[ncolug] Re: Linux Home Automation

  • From: Mike <mikeb@xxxxxxxxxxxxxx>
  • To: ncolug@xxxxxxxxxxxxx
  • Date: Sat, 15 Dec 2007 20:55:56 -0500

Mike wrote:

Replying to myself...

I walked away and figured out I gave out conflicting information. Use mktemp, then you won't have fuss with the file names. They are handled there.

The date info still applies IMNSHO if you are creating the files.

Commented on testing for the existence of files and/or redirecting output. One can redirect STDOUT and STDERR in the crontab file. This will prevent you getting mail if any output is generated. This isn't the best thing to do unless the output is meaningless. I like to have the script catch any output or redirect it, then if something goes awry during a run of cron you will get a mail that will be useful.

Other tidbits more applicable to multi user systems. Quit using ~/bin for other than test purposes. Ask Chuck for a dissertation on the headaches this will cause you, and to why it is a very bad practice. I'm not going there.

I'd also use /tmp or /var/tmp for the files, again not ~/something. Using either should include a test to ensure that the directory exists before trying to write files to it. Yes it is a bit more work, it goes back to using ~ again.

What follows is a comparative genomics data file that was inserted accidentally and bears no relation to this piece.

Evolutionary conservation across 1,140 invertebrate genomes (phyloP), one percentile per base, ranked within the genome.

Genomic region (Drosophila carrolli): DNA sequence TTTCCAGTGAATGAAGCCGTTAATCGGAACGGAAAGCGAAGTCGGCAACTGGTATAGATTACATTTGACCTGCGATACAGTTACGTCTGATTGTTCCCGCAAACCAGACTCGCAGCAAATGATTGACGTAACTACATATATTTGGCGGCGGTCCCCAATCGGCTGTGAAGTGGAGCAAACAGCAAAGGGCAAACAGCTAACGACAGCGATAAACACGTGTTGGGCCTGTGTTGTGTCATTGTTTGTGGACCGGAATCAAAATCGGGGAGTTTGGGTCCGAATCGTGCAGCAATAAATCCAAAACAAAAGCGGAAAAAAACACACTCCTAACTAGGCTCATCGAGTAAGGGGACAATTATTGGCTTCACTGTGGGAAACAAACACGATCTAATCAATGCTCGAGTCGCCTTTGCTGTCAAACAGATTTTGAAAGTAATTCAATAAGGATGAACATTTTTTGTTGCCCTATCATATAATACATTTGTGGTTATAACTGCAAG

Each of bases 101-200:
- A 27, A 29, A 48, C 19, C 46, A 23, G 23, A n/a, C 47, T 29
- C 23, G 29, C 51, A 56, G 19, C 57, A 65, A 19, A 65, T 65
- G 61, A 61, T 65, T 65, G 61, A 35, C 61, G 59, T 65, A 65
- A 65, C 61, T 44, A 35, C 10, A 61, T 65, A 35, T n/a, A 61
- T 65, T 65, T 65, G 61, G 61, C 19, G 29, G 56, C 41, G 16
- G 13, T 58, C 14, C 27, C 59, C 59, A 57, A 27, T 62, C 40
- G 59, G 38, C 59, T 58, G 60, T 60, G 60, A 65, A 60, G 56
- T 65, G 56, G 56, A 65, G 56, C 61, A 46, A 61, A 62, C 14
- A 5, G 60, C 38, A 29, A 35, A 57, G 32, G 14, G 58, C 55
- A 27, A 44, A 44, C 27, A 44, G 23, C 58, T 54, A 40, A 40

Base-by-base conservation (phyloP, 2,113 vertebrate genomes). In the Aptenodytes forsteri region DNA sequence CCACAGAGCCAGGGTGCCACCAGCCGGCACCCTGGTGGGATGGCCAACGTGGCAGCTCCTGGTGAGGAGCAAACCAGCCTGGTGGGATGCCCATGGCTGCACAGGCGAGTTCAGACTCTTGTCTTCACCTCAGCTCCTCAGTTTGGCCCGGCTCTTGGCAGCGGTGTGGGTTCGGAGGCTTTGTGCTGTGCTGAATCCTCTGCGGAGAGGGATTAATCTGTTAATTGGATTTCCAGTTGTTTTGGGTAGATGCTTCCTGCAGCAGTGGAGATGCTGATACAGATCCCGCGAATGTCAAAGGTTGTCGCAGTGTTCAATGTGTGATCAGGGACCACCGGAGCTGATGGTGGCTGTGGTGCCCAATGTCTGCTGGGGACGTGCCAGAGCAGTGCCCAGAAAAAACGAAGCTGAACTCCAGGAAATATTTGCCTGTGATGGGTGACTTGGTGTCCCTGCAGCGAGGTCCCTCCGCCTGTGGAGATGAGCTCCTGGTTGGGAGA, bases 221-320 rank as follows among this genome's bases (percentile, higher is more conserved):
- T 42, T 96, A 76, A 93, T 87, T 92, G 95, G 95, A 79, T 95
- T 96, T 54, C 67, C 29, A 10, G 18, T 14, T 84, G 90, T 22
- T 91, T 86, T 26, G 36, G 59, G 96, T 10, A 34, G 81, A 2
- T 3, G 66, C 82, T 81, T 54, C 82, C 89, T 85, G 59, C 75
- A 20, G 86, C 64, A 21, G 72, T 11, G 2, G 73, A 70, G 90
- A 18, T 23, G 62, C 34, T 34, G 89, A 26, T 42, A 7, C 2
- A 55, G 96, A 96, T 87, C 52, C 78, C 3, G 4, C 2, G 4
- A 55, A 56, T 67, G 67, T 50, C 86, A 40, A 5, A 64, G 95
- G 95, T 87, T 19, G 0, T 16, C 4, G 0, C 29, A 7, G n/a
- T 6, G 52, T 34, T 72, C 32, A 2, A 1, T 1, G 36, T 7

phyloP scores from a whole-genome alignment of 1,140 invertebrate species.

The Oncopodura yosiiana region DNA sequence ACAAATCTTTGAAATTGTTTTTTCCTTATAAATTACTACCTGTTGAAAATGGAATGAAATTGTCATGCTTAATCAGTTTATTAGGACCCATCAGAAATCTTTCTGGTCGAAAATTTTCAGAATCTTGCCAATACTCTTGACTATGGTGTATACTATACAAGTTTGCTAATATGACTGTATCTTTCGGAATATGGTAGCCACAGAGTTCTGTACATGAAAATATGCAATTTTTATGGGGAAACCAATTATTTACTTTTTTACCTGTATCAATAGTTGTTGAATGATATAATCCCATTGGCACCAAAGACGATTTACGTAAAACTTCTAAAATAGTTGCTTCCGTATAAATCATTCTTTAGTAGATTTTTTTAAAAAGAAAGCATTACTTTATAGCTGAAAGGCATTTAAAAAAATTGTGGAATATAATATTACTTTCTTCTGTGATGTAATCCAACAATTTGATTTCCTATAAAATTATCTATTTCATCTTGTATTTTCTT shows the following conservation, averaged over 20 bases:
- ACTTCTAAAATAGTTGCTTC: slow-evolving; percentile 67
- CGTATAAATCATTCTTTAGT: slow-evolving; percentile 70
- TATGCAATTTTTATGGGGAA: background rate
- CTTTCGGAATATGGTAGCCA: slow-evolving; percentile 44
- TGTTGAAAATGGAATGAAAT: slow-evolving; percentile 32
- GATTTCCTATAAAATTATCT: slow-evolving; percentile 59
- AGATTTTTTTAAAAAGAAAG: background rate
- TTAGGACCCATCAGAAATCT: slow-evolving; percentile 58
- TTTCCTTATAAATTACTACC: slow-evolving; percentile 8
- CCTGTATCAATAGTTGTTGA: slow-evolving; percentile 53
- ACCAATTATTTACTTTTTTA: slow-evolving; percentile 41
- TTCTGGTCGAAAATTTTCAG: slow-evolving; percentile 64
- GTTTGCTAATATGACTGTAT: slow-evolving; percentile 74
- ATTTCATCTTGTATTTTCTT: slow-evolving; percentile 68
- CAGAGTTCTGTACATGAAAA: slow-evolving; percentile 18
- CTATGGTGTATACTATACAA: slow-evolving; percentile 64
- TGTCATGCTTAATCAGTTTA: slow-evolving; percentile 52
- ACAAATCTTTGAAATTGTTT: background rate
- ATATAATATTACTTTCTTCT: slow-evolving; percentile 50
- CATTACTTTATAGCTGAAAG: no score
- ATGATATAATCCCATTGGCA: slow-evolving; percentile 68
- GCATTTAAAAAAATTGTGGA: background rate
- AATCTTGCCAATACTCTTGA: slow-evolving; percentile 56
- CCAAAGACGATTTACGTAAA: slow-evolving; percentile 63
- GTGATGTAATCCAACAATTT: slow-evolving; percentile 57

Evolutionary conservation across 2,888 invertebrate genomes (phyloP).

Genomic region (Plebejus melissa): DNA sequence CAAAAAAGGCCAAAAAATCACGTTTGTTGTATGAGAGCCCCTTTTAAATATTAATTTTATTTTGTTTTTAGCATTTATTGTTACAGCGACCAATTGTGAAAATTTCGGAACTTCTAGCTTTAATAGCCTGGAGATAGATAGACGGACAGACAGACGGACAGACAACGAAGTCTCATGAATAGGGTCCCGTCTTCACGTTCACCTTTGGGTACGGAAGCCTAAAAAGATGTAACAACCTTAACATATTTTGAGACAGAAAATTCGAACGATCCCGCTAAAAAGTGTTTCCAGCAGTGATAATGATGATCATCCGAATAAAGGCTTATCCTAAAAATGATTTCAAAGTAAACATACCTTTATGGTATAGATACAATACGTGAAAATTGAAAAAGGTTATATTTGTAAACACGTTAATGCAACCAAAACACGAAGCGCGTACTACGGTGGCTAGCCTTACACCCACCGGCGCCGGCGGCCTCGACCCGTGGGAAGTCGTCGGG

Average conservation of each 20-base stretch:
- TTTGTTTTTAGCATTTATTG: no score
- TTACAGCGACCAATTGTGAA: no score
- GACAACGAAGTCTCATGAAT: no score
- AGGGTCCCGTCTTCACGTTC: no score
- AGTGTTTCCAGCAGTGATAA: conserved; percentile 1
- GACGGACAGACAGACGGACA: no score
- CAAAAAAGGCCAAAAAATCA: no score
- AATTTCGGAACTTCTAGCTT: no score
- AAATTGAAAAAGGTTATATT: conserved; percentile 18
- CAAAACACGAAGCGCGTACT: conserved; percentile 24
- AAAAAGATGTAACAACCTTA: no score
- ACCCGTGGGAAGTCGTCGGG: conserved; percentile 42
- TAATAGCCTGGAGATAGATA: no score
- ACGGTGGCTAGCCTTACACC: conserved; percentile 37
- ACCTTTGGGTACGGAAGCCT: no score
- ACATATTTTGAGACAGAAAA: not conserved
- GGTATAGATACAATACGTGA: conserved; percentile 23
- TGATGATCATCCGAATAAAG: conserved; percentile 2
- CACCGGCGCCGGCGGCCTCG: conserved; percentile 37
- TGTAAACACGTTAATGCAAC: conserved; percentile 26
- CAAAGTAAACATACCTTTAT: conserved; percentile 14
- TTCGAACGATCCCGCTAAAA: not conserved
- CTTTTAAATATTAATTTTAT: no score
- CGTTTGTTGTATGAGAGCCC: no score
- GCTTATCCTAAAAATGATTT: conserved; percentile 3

A script this short I probably wouldn't do the following on Linux. Other *nix systems I would. I do this because I want to know *exactly* what tool I'm calling. On the Solaris boxen at MSC one could find up to 4 different versions of a given tool. It ain't pretty when you get the wrong one due to a PATH issue. All that said, what I do is set variables for each tool called and then reference the variable. Something like this.


${LS} -1 /somedir/* | ...

I also tend to get rather anal and use ${} when using variables. Certainly not required, it helps me with readability and there is some reasoning to the usage in my brain.


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